I get the catalog and rip out the pages that have the layout and a list of all presenters with stands on it. I start marking up who I want to speak to and approach them one by one. Everybody is so nice and almost apologetic, when they have to tell me that my book is not for them. Sometimes they recommend other publishers who might be a better fit for my book. My goal here is to find foreign publishers who would like to translate my book and publish it in their country. When I introduce my book I tell them that it won third place the day before in the healthy cookbook category and it really does not sound so bad. And they happily congratulate me. I have some promising exchanges with several German publishers and a Brasilian publisher. Lunchtime approaches and I am in the mood for a hearty lunch, knowing that dinner will be on the light side. There is a French café/restaurant in another part of the building. I study the menu but do not understand most of it. Luckily the waiter does speak English. There is a lunch deal where you get a discount if you order an appetizer and a main dish. My body tells me, go for it! My cravings for vegetables I quench with a cauliflower soup and for the main dish I order the one thing I recognize as a French classic thanks to the movie Julie and Julia – it is Boeuf Bourguignon – or something like it. I must admit that I am quite ignorant when it comes to French cuisine but am an eager student. I am not a big meat eater either but will try to eat like a Parisienne when in Paris. And again a flashback to the movie – I was tempted to make loud moaning noises just like Merryl Streep as Julia Child always did, when she dined with her husband - that expression of utter surprise and unexpected pleasure – but I controlled myself – however I must report that that beef was the most tender and juicy I have ever encountered – it literally melted in my mouth – I mean it was truly incredible – wow!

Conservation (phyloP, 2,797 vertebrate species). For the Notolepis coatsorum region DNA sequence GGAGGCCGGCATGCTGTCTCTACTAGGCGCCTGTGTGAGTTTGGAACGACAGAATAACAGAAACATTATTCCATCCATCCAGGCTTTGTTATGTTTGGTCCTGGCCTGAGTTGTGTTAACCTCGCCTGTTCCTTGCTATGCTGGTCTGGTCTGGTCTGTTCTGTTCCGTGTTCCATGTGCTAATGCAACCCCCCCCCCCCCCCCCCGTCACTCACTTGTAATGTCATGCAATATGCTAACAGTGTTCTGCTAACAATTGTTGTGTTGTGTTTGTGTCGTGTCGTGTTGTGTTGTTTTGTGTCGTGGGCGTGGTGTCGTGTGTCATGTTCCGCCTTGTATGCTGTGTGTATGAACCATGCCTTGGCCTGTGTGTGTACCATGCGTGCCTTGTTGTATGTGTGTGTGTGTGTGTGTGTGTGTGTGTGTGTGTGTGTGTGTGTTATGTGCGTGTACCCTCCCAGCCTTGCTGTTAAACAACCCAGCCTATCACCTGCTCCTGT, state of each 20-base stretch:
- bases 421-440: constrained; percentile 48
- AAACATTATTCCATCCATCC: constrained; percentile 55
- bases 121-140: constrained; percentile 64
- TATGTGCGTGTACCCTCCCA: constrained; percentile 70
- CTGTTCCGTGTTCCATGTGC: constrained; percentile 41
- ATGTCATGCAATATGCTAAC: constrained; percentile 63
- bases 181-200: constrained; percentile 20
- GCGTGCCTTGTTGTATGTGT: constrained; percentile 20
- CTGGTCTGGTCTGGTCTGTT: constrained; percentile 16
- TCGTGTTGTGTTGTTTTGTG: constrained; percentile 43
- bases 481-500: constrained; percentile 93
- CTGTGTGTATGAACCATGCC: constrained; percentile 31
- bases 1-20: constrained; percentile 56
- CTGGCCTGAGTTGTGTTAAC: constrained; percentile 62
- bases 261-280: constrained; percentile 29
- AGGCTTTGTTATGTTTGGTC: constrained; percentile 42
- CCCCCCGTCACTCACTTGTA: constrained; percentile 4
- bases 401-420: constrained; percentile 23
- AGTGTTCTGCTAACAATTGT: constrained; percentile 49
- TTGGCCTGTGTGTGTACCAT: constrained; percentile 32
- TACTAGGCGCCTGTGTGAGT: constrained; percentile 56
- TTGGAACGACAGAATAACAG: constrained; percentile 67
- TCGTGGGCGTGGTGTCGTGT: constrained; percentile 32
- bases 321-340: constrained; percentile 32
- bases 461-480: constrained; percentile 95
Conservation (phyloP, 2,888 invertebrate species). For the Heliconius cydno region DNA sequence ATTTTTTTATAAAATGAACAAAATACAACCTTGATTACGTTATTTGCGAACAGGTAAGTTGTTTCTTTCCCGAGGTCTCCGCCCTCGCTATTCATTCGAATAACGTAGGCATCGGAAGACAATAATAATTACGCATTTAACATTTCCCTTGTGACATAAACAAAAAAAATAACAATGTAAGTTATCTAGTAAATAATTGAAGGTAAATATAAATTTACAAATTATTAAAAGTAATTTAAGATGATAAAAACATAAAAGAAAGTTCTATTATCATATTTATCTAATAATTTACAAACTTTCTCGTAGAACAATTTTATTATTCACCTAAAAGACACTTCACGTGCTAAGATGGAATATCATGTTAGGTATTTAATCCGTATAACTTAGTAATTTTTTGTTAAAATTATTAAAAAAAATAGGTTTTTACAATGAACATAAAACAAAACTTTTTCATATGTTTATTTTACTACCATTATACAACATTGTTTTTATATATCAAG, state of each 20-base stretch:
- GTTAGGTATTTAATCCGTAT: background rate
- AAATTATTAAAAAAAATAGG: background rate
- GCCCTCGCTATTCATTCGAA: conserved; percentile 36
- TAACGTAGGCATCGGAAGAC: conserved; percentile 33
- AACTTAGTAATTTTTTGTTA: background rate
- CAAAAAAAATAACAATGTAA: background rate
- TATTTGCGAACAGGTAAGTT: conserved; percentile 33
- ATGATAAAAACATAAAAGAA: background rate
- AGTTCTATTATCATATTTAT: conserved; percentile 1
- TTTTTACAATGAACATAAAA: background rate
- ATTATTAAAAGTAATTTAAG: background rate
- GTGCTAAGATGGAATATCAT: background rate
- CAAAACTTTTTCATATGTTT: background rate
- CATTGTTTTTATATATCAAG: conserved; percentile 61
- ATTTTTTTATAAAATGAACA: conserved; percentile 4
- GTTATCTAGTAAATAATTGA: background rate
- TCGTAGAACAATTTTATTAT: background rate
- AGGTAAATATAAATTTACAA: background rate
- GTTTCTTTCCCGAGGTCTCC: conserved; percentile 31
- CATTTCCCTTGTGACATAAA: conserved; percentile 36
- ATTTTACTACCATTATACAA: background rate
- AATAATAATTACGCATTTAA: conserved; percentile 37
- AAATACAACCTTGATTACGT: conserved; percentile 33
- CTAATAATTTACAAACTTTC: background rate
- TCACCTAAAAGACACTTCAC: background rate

In the evening there was a party for all professional guests of the cookbook fair. A Swedish chef prepared 8 dishes for 300 people with the help of some 20 students of the Cordon Blue Culinary School. It took place in the International Show Kitchen, so we all could watch if we were so inclined. I stayed for the beginning, as it was interesting for me to see how he organizes his work and how he gives instructions to the students.
Age Defying Passion
I must admit that I had a really wonderful time performing last weekend in TREE - A DANCE, Susan Osberg’s beautiful meditative dance honoring, celebrating and being with trees.
There is the magic that always happens in theater when after a long rehearsal process in the studio everything comes together and you finally see the dance in the performance venue with images of trees and gorgeous stage lights.
The other amazing thing is that although my 53 year old body feels very different from a 35 year old body, once the performance starts all that is forgotten and you just go with the flow and with the spirit of the show. You go into performance mode, you take the stage, you go into your power. Your body feels totally connected, grounded and able.
Any hint of stiffness or restriction in range of movement dissipates and the creative juices carry you on. It is exhilarating. I am very grateful to Susan for occasionally pulling me back on stage to experience this age defying thing called dance, delicious movement, being in the moment, stretching beyond your preconceived limitations, heightened awareness,
living fully, exploration, passion …
Afterwards I feel a little more tired than I used to when I performed back in the 80s and 90s in NYC. I know I need to take good care of my body – my body is asking for it – so I take a relaxing hot shower before going to bed to soothe my muscles, I make sure I get enough sleep, I eat nutritious food …
The older I get the more I realize my body is one of the most precious possessions I have, deserving of the best loving care I can provide.
Why am I writing this?
Because I want you to pay attention to your body as well, to treat it with respect, to honor it for all it does for you, to love it just the way it is – unconditionally – to feed it appropriate foods, to hydrate it with fresh water, to allow for play and downtime, to take it outside to enjoy some fresh air and sunshine …
But also because I want you to identify what you are passionate about. What gets your creative juices flowing? What excites you? And encourage you to do more of that. Life is too short to be doing things you do not enjoy.
And if you are nearby, please come see these last three magic performances of TREE or join me in Estonia
for a life changing Passion Purpose and Pleasure Wellness Retreat
in August, both transformational experiences.
On a personal note